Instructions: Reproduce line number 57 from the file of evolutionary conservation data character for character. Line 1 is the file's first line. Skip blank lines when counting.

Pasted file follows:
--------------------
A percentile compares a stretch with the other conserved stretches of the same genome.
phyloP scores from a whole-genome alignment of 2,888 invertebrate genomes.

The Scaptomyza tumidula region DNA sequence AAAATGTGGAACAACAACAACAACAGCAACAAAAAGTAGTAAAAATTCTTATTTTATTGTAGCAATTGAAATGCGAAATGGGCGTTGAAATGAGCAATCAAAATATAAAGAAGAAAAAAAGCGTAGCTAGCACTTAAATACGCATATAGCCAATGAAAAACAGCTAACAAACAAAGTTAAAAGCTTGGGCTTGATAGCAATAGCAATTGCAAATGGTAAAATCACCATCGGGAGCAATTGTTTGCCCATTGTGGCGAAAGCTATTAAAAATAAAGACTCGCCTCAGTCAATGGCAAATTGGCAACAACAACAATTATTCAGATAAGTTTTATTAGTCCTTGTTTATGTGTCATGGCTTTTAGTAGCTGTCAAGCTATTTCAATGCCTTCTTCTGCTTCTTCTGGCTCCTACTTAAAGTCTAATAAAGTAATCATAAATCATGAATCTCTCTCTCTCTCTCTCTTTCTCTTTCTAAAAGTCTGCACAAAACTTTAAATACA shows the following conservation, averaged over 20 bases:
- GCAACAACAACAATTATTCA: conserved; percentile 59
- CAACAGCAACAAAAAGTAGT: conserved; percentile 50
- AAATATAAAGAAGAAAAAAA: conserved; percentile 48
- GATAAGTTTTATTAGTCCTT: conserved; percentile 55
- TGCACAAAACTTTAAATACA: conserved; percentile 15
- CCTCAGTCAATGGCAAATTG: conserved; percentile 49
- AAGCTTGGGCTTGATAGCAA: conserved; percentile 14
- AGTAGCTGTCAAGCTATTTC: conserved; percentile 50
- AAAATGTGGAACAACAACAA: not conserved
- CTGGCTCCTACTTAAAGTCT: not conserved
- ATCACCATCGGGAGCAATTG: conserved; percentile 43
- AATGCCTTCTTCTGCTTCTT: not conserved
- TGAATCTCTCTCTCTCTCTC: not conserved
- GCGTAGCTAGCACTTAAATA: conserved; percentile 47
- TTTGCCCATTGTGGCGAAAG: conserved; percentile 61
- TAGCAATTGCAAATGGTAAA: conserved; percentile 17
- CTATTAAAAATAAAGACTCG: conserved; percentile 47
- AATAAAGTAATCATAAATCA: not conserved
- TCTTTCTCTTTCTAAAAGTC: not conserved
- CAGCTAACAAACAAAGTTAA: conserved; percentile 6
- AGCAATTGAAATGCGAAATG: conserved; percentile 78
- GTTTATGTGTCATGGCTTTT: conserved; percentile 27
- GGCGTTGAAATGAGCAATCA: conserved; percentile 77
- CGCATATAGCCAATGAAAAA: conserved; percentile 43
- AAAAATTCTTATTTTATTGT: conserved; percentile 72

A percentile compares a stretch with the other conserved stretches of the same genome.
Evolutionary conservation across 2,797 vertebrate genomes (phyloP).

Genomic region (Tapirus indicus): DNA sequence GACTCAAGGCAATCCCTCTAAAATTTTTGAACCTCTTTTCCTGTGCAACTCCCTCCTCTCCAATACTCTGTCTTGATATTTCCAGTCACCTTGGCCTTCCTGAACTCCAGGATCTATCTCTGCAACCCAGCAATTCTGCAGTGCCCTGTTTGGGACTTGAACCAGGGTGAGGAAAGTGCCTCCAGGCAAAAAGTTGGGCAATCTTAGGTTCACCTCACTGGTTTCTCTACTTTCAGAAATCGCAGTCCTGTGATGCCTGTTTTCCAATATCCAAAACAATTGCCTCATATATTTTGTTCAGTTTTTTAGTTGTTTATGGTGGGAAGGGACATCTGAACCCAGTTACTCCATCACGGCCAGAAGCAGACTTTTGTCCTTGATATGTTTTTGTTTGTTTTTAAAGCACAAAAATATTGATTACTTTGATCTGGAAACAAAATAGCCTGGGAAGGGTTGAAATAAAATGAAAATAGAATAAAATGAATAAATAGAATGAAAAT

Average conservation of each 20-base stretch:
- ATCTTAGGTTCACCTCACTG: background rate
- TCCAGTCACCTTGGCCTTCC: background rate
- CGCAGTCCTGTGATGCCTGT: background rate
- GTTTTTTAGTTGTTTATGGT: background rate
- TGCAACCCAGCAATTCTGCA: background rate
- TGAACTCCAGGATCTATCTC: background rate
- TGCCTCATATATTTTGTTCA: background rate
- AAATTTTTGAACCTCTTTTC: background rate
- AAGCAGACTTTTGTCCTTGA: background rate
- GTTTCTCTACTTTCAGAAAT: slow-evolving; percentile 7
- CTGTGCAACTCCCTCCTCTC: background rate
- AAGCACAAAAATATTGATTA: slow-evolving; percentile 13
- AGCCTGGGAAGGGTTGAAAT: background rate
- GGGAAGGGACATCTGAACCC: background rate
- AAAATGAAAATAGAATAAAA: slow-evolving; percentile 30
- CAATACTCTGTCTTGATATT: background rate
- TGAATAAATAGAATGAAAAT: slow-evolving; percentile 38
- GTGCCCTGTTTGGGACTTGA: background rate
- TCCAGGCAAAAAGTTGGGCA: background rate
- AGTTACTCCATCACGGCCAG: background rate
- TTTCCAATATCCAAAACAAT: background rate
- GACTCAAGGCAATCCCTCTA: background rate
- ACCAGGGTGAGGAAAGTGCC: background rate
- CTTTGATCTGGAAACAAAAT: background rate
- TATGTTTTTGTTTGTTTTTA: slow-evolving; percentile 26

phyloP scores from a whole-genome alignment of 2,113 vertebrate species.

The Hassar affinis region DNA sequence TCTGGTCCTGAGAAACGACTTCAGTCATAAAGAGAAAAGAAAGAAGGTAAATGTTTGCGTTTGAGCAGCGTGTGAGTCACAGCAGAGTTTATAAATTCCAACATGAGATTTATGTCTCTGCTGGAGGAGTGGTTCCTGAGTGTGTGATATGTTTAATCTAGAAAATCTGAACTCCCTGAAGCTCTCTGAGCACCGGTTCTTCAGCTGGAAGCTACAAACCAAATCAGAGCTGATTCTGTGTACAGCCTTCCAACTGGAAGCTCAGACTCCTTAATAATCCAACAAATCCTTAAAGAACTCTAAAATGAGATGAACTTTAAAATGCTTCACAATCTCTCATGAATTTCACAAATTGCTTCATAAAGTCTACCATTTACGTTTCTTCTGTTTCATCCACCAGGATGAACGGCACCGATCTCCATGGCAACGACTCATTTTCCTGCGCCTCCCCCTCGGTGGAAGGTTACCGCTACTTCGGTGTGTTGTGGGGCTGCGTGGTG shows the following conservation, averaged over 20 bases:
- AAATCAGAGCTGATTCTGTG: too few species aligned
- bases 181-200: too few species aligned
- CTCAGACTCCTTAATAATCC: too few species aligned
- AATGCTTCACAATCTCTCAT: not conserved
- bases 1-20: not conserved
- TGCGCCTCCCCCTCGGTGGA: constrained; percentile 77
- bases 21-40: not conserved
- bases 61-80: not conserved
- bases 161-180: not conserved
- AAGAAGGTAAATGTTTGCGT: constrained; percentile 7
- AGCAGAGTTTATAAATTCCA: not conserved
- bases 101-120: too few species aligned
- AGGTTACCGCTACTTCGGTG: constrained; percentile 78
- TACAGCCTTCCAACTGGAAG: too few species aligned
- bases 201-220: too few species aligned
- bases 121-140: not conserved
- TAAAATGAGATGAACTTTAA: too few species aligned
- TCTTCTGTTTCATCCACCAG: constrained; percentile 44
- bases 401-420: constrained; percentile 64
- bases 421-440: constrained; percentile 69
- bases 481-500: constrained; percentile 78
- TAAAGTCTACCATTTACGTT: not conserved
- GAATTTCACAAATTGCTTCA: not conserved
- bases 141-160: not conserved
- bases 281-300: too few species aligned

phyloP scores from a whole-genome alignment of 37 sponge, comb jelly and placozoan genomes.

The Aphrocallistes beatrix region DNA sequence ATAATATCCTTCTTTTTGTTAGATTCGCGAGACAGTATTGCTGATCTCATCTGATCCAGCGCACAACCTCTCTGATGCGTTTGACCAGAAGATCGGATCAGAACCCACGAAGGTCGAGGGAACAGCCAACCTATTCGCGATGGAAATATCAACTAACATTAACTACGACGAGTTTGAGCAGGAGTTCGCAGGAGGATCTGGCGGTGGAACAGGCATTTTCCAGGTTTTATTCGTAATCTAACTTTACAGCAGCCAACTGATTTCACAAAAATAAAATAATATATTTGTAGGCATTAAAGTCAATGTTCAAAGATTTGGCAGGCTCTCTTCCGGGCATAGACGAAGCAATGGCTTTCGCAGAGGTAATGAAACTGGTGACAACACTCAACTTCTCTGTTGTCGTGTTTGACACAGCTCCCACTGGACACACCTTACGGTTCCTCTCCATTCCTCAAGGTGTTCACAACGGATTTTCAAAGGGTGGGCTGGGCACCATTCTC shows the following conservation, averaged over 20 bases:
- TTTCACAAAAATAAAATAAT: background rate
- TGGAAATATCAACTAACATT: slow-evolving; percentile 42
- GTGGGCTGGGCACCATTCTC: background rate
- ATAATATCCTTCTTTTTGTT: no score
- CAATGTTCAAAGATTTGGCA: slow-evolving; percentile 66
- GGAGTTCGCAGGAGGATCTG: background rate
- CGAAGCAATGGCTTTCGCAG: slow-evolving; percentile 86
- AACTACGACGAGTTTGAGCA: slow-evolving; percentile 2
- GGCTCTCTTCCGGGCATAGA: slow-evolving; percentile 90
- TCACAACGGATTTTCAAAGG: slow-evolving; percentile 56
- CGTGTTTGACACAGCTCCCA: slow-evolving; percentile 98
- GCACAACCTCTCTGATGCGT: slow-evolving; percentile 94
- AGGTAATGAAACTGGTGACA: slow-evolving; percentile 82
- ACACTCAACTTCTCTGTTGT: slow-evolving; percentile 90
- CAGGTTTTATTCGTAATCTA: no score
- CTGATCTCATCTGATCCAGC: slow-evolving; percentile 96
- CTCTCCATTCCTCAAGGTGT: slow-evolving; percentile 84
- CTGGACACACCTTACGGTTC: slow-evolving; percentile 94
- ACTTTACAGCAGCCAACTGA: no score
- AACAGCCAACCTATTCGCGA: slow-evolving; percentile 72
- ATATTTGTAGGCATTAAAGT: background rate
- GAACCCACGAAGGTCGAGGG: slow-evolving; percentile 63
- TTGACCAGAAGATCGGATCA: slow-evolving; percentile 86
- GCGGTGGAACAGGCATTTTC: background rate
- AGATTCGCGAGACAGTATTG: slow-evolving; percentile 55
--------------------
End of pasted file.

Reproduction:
- TATGTTTTTGTTTGTTTTTA: slow-evolving; percentile 26